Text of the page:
When John Conlee takes the stage at the Bluegrass Music Hall of Fame & Museum at 7 p.m. Thursday, he won't be nearly as nervous as he was when he appeared at the old Executive Inn Rivermont in 1983.
Back then, his wife was about to go into labor at any time and he was worried that he would have to leave the stage and make a mad dash to Nashville.
Conlee is no stranger to Owensboro.
He performed at the Big E nine times between 1980 and 2004, the Sportscenter in 1989 and Charley's Yellow Rose in 1990.
"I loved the Executive Inn," Conlee said in a recent telephone interview. "I still miss the place. It was a great place."
The hotel and its Showroom Lounge closed in 2008.
Conlee grew up on a farm near Versailles.
"My favorite singer back then was Ray Charles," he said. "He could sing the phone book and sell it. And people like George Jones and Merle Haggard and Tom Jones and Frank Sinatra. I liked them all."
When he was 9, Conlee went on stage for the first time at a school assembly.
"I was in the fourth grade," he said. "The song was 'Love Me Tender.' It was popular at the time. That's the most nervous I've ever been."
As an adult, Conlee worked as a mortician in central Kentucky for six years and was part of a trio that sang at 75 percent of the funerals there.
In 1971, he moved to Nashville as a rock DJ.
It was another seven years -- when he was 32 -- that Conlee finally hit the country charts with a song called "Rose Colored Glasses" -- a song that became his signature.
More hits followed -- "Friday Night Blues," "Backside of 30," "Common Man" and "I Don't Remember Loving You."
Thirty-two of his songs charted between 1978 and 2004.
Seven went to No. 1 on the country charts and 14 others were in the Top 10.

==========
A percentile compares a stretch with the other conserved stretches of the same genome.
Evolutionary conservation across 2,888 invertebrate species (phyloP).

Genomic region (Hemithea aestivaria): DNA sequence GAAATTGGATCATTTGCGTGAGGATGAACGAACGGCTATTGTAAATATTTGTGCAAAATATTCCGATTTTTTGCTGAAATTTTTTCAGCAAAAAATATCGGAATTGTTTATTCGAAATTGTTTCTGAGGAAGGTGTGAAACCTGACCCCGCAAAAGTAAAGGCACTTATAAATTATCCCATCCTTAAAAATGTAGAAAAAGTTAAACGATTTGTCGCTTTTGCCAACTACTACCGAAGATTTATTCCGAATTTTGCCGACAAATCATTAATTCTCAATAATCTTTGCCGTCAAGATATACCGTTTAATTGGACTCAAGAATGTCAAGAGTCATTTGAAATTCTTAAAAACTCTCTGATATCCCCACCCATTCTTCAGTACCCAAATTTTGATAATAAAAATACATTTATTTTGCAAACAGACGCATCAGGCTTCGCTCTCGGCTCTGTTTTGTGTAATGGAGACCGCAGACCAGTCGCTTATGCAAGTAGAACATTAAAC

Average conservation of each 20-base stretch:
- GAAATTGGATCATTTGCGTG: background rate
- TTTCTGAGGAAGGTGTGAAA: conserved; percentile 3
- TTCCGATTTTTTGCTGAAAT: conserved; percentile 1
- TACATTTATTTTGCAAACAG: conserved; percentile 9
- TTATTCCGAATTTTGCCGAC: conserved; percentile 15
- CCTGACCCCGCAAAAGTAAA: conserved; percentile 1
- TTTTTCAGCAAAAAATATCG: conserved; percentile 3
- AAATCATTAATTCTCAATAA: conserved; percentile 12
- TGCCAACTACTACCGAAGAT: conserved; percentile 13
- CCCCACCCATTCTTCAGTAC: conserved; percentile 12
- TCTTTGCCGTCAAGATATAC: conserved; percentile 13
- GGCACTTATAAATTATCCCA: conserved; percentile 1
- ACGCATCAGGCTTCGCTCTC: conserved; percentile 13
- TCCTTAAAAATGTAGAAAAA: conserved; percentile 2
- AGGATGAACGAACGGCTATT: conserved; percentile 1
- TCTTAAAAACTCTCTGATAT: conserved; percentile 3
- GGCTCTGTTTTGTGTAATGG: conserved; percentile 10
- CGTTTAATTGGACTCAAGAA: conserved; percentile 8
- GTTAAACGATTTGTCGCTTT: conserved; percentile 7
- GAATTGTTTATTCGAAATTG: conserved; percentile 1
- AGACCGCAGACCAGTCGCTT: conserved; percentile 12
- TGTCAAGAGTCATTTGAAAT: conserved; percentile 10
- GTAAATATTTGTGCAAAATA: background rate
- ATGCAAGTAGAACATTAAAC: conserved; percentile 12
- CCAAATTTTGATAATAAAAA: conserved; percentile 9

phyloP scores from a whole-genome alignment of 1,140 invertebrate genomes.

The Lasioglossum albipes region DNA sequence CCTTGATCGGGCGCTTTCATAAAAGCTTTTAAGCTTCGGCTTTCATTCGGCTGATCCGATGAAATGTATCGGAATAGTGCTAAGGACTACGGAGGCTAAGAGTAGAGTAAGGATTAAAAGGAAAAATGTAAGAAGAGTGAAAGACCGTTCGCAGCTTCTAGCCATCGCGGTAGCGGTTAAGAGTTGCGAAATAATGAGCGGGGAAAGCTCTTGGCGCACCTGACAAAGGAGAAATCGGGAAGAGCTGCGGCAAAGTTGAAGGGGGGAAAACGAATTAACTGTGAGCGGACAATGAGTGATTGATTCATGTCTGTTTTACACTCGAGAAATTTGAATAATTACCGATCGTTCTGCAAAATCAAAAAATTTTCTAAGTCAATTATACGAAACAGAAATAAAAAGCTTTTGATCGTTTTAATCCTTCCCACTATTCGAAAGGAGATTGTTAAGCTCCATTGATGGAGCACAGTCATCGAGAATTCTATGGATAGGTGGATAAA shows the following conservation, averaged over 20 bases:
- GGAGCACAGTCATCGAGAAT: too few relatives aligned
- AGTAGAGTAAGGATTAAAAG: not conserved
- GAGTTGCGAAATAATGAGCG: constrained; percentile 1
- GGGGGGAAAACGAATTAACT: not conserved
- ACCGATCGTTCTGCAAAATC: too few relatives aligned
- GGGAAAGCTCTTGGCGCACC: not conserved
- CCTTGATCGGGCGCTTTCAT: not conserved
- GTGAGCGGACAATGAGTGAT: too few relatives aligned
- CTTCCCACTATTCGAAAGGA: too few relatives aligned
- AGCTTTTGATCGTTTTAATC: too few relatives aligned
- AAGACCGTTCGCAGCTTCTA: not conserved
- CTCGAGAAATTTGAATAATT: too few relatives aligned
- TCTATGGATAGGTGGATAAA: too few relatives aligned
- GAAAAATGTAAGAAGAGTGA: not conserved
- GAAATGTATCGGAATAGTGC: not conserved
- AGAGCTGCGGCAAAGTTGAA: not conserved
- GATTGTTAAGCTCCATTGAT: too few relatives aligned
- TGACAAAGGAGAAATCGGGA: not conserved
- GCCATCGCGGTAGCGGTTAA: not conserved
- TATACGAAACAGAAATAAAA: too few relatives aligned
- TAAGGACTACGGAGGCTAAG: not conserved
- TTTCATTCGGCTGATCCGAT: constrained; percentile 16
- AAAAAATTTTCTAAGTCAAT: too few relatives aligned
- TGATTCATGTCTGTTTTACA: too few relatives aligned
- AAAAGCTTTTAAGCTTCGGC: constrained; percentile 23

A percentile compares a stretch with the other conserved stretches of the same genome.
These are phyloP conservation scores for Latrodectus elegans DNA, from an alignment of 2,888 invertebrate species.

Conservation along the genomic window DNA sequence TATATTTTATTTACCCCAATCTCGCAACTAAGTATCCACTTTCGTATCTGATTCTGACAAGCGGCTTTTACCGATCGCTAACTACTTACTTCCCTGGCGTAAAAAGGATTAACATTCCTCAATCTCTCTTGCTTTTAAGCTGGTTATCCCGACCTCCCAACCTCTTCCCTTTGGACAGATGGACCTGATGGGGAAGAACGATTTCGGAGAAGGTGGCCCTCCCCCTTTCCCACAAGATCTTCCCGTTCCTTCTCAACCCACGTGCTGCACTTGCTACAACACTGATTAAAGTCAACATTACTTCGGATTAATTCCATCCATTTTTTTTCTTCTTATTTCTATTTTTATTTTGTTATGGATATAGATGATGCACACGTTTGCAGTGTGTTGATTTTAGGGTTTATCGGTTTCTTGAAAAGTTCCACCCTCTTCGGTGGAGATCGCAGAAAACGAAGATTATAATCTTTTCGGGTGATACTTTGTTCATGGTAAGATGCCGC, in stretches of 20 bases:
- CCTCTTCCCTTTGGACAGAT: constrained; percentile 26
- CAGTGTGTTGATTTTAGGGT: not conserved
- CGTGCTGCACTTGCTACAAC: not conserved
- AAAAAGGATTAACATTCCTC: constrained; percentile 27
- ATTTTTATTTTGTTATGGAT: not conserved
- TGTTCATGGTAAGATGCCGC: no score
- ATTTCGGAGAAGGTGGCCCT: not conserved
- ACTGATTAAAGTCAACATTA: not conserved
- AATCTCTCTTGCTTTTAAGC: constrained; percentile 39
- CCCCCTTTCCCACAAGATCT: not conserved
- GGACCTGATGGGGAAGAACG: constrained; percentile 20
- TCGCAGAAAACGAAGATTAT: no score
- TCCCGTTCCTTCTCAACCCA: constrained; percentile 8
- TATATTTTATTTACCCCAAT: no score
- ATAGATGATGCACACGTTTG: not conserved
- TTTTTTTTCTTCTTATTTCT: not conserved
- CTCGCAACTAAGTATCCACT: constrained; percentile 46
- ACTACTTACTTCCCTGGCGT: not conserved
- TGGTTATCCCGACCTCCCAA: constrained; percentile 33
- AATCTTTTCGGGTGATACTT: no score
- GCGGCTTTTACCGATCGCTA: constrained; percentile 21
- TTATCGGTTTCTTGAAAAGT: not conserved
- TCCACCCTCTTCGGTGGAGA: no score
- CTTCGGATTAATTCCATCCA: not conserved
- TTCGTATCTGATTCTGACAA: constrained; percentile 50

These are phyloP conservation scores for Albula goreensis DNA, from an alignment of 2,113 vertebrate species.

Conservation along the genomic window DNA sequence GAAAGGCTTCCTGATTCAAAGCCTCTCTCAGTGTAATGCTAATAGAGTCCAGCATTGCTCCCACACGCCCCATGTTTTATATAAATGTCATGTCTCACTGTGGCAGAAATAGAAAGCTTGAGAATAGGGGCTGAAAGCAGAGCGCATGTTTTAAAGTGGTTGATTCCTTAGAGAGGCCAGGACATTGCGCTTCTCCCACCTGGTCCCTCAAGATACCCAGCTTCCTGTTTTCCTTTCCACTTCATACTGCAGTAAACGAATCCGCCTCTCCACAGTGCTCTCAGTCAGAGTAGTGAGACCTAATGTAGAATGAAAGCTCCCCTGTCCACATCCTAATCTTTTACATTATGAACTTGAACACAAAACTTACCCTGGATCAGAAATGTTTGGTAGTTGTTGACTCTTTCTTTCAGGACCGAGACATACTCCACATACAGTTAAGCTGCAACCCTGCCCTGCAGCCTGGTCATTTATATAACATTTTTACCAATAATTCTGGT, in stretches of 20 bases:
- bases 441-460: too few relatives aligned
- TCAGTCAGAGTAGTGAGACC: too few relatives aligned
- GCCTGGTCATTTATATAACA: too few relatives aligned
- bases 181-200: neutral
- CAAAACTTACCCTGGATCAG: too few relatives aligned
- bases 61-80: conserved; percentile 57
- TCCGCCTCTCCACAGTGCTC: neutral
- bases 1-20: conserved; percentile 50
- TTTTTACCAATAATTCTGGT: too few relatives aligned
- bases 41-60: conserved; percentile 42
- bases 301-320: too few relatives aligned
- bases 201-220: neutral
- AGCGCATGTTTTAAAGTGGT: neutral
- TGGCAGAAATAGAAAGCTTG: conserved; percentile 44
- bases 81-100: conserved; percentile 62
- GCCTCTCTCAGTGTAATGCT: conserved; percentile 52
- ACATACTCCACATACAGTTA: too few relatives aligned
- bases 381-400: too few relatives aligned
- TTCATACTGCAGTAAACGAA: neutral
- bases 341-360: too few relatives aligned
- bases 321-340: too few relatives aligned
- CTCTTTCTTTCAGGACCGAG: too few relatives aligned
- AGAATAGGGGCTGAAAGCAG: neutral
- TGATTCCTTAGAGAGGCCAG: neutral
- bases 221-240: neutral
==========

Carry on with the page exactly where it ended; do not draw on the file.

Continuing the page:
Could someone like him -- with a distinctive melancholy voice -- make it in Nashville today?
"I don't know," Conlee said. "Every once in a while, someone will sneak through and set the world on fire. I would love to see a new George Jones come along."
Growing up on a 200-acre tobacco farm, he still has farming in his blood.
Conlee owns the family farm near Versailles and has one in Tennessee.
"We don't grow row crops anymore," he said. "Just cattle. That's about it. Family farms aren't the norm anymore. Everything just gets bigger and bigger."
Cutting back on travel
Conlee turned 73 on Aug. 11.
He's cutting back on the days he spends on the road.
"The last two years, I did 80 shows," Conlee said. "This year, it's going to be closer to 60. And that's about right. The miles are a little harder than they used to be. I still want to perform, just not as much."
Owensboro, he said, "isn't far from Nashville. It's all home folks, Kentucky folks, there."
Conlee said, "I'll do the hits and some new stuff too. I'm working on a gospel album now."
He's been a member of the Grand Ole Opry since 1981.
Conlee had been scheduled to perform at the Hall of Fame on June 2.
But he had to cancel because of illness.
Tickets to Thursday night's show are $57 and $42 -- plus handling fees.
They are available at bluegrasshall.org.
"John represents a lot of the good things about classic country," Carly Smith, marketing director for the Hall of Fame, said of the performer. "He has a great voice and a long string of hits. He's a legend."
Although he isn't known for bluegrass, in 2015, Conlee recorded "Common Man," his 1983 country hit, bluegrass style with Lorraine Jordan & Carolina Road.
Keith Lawrence, 270-691-7301, email@example.com.